Statement of Senator Hillary Rodham Clinton on the Administration's Proposal to Restore Stability to U.S. Financial Markets
WASHINGTON, DC " Senator Hillary Rodham Clinton made the following statement on the administration’s proposal to restore stability to U.S. financial markets.
“When the American people, facing a foreclosure crisis and struggling economy, turned to this administration for help, the answer was no. Now, the administration is turning to the American people for help, to rescue the credit markets and take on hundreds of billions in debt and financial obligations as a consequence of that same foreclosure crisis. The truth is, Main Street came to Washington and got little. Now Washington is coming to Main Street and asking for a lot. The American people deserve to know that this isn't a blank check. While the need to address the current crisis is clear, I will only support steps that will prevent a widening crisis, tackle the worst kinds of abuse tolerated for too long by the Bush Administration, and address the root problems at work.
The proposed intervention outlined today by Treasury Secretary Henry Paulson would be a watershed moment for our economy. I believe that such an intervention demands that we fundamentally alter the priorities and policies of our nation under the Bush Administration that allowed this crisis to take place and escalate. Corporations that will benefit must be held accountable not only to large shareholders but also to the American people. And American taxpayers deserve to know that their money will not allow for a continuation of the status quo: short term profit at the expense of long term viability; obscene bonuses and golden parachutes regardless of performance; reckless risk taking that have placed the markets in so much jeopardy; rewards for those who foreclose on middle class families and sell mortgages designed to fail to turn a profit; and outsourcing of good jobs to serve short term stock prices instead of America's long term economic health. The prevailing dynamic of corporate America, where the sole priority was the dividend, the inflated bonus and the quarterly earnings report, must give way to a new respect for the long term prosperity of the American worker and the well being of the middle class.
After eight years of failed policies " and two years of an absentee administration " our only option left may be an unprecedented government intervention into the private markets. The markets must be stabilized to stave off wider turmoil. Nevertheless, the urgency of this crisis does not mean that we should offer a blank check to financial institutions or the privileged few. Nor can we simply allow the administration to use the taxpayers like a ‘reset button.’ We cannot allow Wall Street to act without oversight by a vigilant SEC and administration " and without regard for the American people, who will now have paid twice: in falling prey to a widening credit crisis, and in paying the bill to hopefully bring it to an end.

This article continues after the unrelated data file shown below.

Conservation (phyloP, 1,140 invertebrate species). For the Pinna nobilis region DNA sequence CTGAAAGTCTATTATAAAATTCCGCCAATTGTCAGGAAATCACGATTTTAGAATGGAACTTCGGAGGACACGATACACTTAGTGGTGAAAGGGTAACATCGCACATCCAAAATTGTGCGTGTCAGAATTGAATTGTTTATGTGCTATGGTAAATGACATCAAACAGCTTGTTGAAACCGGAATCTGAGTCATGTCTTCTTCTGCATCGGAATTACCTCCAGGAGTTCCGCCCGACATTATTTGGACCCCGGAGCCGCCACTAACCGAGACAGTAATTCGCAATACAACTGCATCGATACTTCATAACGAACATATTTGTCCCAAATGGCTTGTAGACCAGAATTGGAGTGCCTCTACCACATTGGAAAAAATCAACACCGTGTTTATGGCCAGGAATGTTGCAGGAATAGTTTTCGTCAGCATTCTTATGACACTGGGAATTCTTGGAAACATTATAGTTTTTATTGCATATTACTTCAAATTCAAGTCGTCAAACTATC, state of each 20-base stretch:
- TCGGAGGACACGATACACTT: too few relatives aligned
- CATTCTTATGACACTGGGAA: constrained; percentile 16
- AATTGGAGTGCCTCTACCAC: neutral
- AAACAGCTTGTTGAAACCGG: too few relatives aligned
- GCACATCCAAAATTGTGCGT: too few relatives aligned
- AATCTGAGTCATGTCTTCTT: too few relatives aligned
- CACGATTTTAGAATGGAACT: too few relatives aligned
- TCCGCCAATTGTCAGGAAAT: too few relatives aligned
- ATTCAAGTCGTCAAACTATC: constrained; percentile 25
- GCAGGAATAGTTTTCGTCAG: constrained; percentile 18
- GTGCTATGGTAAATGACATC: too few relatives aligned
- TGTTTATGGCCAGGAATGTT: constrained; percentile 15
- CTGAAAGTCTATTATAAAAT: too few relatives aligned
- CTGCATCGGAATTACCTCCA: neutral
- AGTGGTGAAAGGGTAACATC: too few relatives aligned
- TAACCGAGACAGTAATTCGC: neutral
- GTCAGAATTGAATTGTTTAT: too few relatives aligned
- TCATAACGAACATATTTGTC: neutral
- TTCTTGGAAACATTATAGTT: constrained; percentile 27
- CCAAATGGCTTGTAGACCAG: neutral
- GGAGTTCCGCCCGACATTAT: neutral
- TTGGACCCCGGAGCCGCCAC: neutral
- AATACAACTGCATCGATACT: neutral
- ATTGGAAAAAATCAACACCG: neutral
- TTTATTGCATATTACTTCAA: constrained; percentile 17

I will be examining the administration's proposal very closely to ensure that we do not approve a policy that may stabilize the markets in the short term without addressing the root problems facing middle class families or the kinds of reckless gambling that was permitted for far too long by the administration. The Bush Administration may have changed its tune once the crisis facing Main Street hit Wall Street. But we need to be sure that the American taxpayers " asked to shoulder yet more risk and responsibility " have a voice.”
On Thursday, Senator Clinton outlined her plan to halt the market crisis in a speech on the floor of the Senate, calling for a series of specific proposals, including creating a new version of the Home Owners’ Loan Corporation (HOLC) to remove bad mortgage debt from the market and restore confidence, curbing the most damaging and manipulative trading practices, providing immediate relief to homeowners facing foreclosure through modifying troubled mortgages, and reasserting competent federal oversight. Senator Clinton also explained her plan in a letter to more than 15,000 New Yorkers who had expressed concern about housing and the economy.